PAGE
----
Geoffrey Meredith
Thoughts on Technology


(posted on 30 May 2008)
I came across new "game" being played related to domain names.  I was in a position to attempt to capture a domain that had expired and was about to be deleted.  I had the .ca version of that domain and wanted to get the .com that was just about to be available.  I employed a service that is designed to capture these domains as soon as they become available.  I've done this before successfully so I was hopeful that this one would happen without a hitch.

Well the service announced that the domain had been captured by a registrar called "".  I knew a lot of the domain spammers capture newly deleted names to "taste" them for the revenue generation prospects.  They usually drop these domains within 5 days so that they don't have to pay for them.  I guess that they are looking for domains that will generate more revenue than the roughly $6/yr that they end up paying for registering them.  So I was hopeful that I still might get a crack at the domain.

About 4 days after the domain was captured by "", I got an email that was trying to "sell" me the domain, suggesting that the fact that I had the .net variant (I didn't have that) that I really should buy this .com from the sender, for the low price of only $557!  I was careful at the time to not follow any the links in the email as that might have shown interest to the sender and they might have kept the domain.  I didn't repsond.

About 12 hours after receiving the email the domain change hands to a registrar called "vibrant networks".  After two days, I received a second email, substantially the same as the first, although reminding me that this was their second email on the subject.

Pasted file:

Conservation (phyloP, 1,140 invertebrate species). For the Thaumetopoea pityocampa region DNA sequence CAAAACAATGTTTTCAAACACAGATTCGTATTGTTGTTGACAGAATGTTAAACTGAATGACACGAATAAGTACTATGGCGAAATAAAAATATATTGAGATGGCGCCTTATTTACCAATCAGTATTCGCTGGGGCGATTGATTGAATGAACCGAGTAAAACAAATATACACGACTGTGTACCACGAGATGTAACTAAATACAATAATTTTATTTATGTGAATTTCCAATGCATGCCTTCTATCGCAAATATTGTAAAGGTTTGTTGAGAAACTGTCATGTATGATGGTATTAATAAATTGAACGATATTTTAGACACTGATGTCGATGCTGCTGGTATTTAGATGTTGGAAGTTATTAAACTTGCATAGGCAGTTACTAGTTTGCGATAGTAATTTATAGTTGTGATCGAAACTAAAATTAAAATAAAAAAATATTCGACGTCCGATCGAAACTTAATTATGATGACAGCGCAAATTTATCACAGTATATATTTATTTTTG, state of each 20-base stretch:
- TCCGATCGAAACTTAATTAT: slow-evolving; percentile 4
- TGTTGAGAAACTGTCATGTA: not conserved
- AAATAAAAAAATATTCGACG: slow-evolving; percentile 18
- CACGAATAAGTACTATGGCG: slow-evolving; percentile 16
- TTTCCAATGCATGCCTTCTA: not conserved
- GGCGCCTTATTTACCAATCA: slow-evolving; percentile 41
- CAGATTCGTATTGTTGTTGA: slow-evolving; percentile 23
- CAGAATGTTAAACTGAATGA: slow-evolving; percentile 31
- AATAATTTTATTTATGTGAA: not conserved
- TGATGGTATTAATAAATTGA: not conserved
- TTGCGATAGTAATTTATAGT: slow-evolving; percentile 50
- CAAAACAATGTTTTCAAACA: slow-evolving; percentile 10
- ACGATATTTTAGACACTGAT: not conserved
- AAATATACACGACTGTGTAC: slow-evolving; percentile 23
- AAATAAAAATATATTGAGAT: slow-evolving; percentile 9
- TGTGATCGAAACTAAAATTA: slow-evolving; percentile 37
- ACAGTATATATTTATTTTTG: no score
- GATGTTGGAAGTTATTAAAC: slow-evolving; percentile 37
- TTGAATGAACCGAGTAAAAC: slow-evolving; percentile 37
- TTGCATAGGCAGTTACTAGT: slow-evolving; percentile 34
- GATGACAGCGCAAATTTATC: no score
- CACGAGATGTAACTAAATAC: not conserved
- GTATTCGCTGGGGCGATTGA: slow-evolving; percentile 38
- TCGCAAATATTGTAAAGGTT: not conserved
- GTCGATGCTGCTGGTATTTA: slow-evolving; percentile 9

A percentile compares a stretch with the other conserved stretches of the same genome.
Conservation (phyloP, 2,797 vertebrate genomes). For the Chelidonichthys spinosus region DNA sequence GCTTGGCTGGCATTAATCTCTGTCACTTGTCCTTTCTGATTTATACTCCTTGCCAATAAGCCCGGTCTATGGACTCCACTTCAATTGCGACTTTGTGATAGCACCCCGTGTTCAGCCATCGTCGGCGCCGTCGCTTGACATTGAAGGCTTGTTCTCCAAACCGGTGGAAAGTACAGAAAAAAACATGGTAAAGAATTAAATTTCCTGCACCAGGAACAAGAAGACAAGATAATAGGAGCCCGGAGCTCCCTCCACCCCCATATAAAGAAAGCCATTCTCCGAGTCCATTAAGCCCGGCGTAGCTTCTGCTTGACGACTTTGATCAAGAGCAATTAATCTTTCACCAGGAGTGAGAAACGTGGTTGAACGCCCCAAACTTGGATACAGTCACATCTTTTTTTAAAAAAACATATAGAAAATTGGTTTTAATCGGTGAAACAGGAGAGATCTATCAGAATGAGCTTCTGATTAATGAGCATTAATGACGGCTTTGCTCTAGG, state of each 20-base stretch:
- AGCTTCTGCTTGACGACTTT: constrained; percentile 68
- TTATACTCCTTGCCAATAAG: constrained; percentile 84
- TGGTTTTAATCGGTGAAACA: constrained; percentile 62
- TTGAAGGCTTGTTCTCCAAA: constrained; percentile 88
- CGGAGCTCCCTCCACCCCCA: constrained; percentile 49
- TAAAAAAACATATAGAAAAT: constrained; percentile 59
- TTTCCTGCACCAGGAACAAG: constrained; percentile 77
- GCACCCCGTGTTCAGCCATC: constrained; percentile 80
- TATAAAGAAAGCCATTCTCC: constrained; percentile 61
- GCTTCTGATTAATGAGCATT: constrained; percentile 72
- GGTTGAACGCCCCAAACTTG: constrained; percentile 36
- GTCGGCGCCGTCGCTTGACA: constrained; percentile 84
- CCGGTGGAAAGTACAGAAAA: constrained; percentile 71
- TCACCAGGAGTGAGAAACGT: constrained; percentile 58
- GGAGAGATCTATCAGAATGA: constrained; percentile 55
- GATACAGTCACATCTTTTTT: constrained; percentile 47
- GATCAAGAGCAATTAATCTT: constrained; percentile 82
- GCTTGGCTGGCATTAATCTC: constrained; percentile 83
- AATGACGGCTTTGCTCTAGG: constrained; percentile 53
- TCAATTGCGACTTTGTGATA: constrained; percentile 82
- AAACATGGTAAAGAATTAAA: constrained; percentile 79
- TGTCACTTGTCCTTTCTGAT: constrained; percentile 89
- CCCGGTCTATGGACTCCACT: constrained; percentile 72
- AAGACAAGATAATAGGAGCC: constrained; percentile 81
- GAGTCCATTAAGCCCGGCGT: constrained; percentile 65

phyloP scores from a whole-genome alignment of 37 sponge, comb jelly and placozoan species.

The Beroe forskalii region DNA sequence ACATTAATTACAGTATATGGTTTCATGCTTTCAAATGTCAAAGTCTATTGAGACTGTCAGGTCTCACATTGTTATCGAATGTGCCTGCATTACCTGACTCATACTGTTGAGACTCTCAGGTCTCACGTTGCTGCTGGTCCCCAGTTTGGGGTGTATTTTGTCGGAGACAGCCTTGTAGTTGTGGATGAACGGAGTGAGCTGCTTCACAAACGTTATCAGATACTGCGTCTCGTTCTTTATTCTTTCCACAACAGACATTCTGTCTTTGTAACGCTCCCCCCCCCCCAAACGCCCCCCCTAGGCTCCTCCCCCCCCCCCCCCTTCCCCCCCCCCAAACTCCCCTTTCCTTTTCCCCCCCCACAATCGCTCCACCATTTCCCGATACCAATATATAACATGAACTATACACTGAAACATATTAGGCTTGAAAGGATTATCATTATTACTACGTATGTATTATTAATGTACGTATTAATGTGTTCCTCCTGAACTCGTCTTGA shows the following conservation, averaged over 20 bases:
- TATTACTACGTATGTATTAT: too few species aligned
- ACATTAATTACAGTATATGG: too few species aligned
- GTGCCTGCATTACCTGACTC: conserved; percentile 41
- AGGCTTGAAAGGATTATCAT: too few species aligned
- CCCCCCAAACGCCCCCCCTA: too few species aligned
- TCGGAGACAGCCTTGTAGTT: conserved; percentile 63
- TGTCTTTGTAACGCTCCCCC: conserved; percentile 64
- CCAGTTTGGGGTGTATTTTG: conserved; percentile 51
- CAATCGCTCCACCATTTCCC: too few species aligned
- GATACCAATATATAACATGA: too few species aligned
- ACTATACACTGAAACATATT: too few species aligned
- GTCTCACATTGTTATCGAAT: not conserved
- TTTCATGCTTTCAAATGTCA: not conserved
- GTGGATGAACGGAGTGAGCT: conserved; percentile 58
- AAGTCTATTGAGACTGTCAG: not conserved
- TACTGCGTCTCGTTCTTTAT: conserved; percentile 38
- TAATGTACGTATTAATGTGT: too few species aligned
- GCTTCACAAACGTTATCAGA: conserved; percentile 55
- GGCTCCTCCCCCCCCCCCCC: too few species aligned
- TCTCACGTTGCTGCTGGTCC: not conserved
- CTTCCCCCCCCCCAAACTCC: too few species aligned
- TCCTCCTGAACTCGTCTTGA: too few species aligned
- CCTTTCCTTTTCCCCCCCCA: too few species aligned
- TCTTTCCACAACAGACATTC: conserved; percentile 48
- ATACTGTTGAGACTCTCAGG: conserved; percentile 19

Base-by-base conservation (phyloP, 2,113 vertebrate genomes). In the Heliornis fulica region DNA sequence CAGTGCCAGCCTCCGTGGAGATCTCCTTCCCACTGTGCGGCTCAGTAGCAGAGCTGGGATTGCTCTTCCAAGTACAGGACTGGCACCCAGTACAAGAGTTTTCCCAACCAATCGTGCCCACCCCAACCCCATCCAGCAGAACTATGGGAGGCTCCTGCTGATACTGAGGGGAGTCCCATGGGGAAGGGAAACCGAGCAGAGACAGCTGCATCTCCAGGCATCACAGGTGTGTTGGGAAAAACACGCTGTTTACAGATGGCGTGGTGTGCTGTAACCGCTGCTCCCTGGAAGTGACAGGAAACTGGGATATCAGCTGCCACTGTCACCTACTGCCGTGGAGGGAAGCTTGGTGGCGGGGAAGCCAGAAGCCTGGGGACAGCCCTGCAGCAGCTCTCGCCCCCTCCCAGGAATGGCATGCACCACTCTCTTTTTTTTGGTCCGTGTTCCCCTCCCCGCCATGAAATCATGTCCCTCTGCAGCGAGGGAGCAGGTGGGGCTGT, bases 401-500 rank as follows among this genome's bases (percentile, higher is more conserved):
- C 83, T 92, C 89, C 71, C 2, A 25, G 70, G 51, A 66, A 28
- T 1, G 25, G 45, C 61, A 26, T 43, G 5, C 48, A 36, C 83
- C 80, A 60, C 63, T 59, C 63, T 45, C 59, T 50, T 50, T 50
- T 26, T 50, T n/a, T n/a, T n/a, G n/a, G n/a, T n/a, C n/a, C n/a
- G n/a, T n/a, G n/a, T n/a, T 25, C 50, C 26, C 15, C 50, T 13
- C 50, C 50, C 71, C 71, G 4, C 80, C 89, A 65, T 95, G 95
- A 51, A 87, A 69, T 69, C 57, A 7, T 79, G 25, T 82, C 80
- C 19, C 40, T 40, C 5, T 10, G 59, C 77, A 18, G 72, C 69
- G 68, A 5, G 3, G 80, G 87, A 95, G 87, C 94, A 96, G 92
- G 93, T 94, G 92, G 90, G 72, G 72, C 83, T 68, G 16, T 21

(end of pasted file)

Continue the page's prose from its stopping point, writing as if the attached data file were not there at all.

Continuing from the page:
After the second 5 day tasting period ran out, I finally captured the domain.  I then went back and started checking the links provided by the email.  This is how I got the $557 purchase number as it wasn't actually in the email.

A interesting fact is that the whois server for the second taster was, which is the same domain where the link in the initial email was pointed at.  So these two domain registrars seem to be related and were playing some kind of tag team game.  I guess they figured that they needed 10 days to try to "sell" the domain to me.

I've use the words "game" and "sell" in quotes above as I actually consider this activity to something in the neighborhood of scam to extortion.  Somehow think that this kind of activity is against the terms of service that registrars must follow to be accredited by ICANN.  ICANN has really got to clean up the mess of scammers that are posing as domain registrars.  These guys make the oil, gas and electricity market manipulators look tame by comparison in their brazen activities.

The one takeaway I can suggest from this experience is that if you run into a similar situation, don't do anything to raise the scammer's hopes of actually selling you the domain as I think that this will reduce your chances that they will just let the domain go and give you a real chance of getting the domain.